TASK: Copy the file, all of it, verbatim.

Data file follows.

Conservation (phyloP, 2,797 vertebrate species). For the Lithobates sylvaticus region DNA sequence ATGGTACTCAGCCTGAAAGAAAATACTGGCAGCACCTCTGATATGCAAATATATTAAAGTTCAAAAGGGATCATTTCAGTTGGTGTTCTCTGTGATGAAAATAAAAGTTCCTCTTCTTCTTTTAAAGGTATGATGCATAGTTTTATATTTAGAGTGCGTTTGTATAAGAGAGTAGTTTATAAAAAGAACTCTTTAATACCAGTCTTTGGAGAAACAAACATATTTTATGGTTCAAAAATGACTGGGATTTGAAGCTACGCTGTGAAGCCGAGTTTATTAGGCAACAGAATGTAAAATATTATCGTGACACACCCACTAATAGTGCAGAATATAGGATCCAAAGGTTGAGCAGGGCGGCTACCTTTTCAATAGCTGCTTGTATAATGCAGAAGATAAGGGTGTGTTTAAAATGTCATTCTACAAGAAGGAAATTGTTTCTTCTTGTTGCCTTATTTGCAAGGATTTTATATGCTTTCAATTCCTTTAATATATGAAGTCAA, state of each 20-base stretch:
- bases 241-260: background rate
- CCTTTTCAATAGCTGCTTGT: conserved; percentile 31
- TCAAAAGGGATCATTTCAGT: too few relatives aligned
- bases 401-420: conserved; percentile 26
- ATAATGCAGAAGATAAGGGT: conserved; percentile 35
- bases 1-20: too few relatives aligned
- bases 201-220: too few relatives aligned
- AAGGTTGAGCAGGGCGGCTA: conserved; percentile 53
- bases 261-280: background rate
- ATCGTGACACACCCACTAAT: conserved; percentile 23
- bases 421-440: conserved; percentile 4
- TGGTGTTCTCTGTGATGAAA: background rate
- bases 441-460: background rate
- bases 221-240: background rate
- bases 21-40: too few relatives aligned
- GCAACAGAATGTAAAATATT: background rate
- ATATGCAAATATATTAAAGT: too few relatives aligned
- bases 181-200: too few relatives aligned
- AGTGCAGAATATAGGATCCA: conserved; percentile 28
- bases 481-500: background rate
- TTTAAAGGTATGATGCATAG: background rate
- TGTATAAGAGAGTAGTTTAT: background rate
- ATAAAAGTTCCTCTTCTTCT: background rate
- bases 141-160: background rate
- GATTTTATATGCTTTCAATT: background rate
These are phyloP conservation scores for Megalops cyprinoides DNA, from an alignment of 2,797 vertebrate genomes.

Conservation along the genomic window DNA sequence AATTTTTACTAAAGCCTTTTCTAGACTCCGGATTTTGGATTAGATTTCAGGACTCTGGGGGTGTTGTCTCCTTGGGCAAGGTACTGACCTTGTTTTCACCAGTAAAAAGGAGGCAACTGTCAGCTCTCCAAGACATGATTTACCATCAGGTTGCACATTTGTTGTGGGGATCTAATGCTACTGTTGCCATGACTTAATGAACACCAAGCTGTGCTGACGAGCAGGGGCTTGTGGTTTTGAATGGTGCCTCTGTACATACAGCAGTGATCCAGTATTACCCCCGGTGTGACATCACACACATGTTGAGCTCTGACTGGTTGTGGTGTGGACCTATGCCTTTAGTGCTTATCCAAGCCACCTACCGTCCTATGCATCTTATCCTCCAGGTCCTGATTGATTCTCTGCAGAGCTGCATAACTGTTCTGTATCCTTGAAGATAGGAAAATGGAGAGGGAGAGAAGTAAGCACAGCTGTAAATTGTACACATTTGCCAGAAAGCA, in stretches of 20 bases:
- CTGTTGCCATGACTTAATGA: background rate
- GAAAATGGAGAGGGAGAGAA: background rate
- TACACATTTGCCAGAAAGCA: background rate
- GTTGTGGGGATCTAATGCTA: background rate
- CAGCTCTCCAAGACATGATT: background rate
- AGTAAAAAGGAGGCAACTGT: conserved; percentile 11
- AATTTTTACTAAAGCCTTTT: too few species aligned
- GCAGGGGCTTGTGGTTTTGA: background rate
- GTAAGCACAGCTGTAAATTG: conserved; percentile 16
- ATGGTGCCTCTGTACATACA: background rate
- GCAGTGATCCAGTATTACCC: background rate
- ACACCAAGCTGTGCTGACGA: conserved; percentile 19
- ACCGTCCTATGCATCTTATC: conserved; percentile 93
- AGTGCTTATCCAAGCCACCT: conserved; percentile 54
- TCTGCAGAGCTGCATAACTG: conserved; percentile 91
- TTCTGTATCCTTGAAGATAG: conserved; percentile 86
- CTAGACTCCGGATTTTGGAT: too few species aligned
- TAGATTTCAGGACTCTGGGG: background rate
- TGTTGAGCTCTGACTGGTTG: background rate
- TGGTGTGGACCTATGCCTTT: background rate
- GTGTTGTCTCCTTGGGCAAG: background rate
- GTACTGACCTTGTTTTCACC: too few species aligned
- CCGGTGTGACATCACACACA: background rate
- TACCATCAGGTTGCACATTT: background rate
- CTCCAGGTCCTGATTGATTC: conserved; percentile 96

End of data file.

Conservation (phyloP, 2,797 vertebrate species). For the Lithobates sylvaticus region DNA sequence ATGGTACTCAGCCTGAAAGAAAATACTGGCAGCACCTCTGATATGCAAATATATTAAAGTTCAAAAGGGATCATTTCAGTTGGTGTTCTCTGTGATGAAAATAAAAGTTCCTCTTCTTCTTTTAAAGGTATGATGCATAGTTTTATATTTAGAGTGCGTTTGTATAAGAGAGTAGTTTATAAAAAGAACTCTTTAATACCAGTCTTTGGAGAAACAAACATATTTTATGGTTCAAAAATGACTGGGATTTGAAGCTACGCTGTGAAGCCGAGTTTATTAGGCAACAGAATGTAAAATATTATCGTGACACACCCACTAATAGTGCAGAATATAGGATCCAAAGGTTGAGCAGGGCGGCTACCTTTTCAATAGCTGCTTGTATAATGCAGAAGATAAGGGTGTGTTTAAAATGTCATTCTACAAGAAGGAAATTGTTTCTTCTTGTTGCCTTATTTGCAAGGATTTTATATGCTTTCAATTCCTTTAATATATGAAGTCAA, state of each 20-base stretch:
- bases 241-260: background rate
- CCTTTTCAATAGCTGCTTGT: conserved; percentile 31
- TCAAAAGGGATCATTTCAGT: too few relatives aligned
- bases 401-420: conserved; percentile 26
- ATAATGCAGAAGATAAGGGT: conserved; percentile 35
- bases 1-20: too few relatives aligned
- bases 201-220: too few relatives aligned
- AAGGTTGAGCAGGGCGGCTA: conserved; percentile 53
- bases 261-280: background rate
- ATCGTGACACACCCACTAAT: conserved; percentile 23
- bases 421-440: conserved; percentile 4
- TGGTGTTCTCTGTGATGAAA: background rate
- bases 441-460: background rate
- bases 221-240: background rate
- bases 21-40: too few relatives aligned
- GCAACAGAATGTAAAATATT: background rate
- ATATGCAAATATATTAAAGT: too few relatives aligned
- bases 181-200: too few relatives aligned
- AGTGCAGAATATAGGATCCA: conserved; percentile 28
- bases 481-500: background rate
- TTTAAAGGTATGATGCATAG: background rate
- TGTATAAGAGAGTAGTTTAT: background rate
- ATAAAAGTTCCTCTTCTTCT: background rate
- bases 141-160: background rate
- GATTTTATATGCTTTCAATT: background rate
These are phyloP conservation scores for Megalops cyprinoides DNA, from an alignment of 2,797 vertebrate genomes.

Conservation along the genomic window DNA sequence AATTTTTACTAAAGCCTTTTCTAGACTCCGGATTTTGGATTAGATTTCAGGACTCTGGGGGTGTTGTCTCCTTGGGCAAGGTACTGACCTTGTTTTCACCAGTAAAAAGGAGGCAACTGTCAGCTCTCCAAGACATGATTTACCATCAGGTTGCACATTTGTTGTGGGGATCTAATGCTACTGTTGCCATGACTTAATGAACACCAAGCTGTGCTGACGAGCAGGGGCTTGTGGTTTTGAATGGTGCCTCTGTACATACAGCAGTGATCCAGTATTACCCCCGGTGTGACATCACACACATGTTGAGCTCTGACTGGTTGTGGTGTGGACCTATGCCTTTAGTGCTTATCCAAGCCACCTACCGTCCTATGCATCTTATCCTCCAGGTCCTGATTGATTCTCTGCAGAGCTGCATAACTGTTCTGTATCCTTGAAGATAGGAAAATGGAGAGGGAGAGAAGTAAGCACAGCTGTAAATTGTACACATTTGCCAGAAAGCA, in stretches of 20 bases:
- CTGTTGCCATGACTTAATGA: background rate
- GAAAATGGAGAGGGAGAGAA: background rate
- TACACATTTGCCAGAAAGCA: background rate
- GTTGTGGGGATCTAATGCTA: background rate
- CAGCTCTCCAAGACATGATT: background rate
- AGTAAAAAGGAGGCAACTGT: conserved; percentile 11
- AATTTTTACTAAAGCCTTTT: too few species aligned
- GCAGGGGCTTGTGGTTTTGA: background rate
- GTAAGCACAGCTGTAAATTG: conserved; percentile 16
- ATGGTGCCTCTGTACATACA: background rate
- GCAGTGATCCAGTATTACCC: background rate
- ACACCAAGCTGTGCTGACGA: conserved; percentile 19
- ACCGTCCTATGCATCTTATC: conserved; percentile 93
- AGTGCTTATCCAAGCCACCT: conserved; percentile 54
- TCTGCAGAGCTGCATAACTG: conserved; percentile 91
- TTCTGTATCCTTGAAGATAG: conserved; percentile 86
- CTAGACTCCGGATTTTGGAT: too few species aligned
- TAGATTTCAGGACTCTGGGG: background rate
- TGTTGAGCTCTGACTGGTTG: background rate
- TGGTGTGGACCTATGCCTTT: background rate
- GTGTTGTCTCCTTGGGCAAG: background rate
- GTACTGACCTTGTTTTCACC: too few species aligned
- CCGGTGTGACATCACACACA: background rate
- TACCATCAGGTTGCACATTT: background rate
- CTCCAGGTCCTGATTGATTC: conserved; percentile 96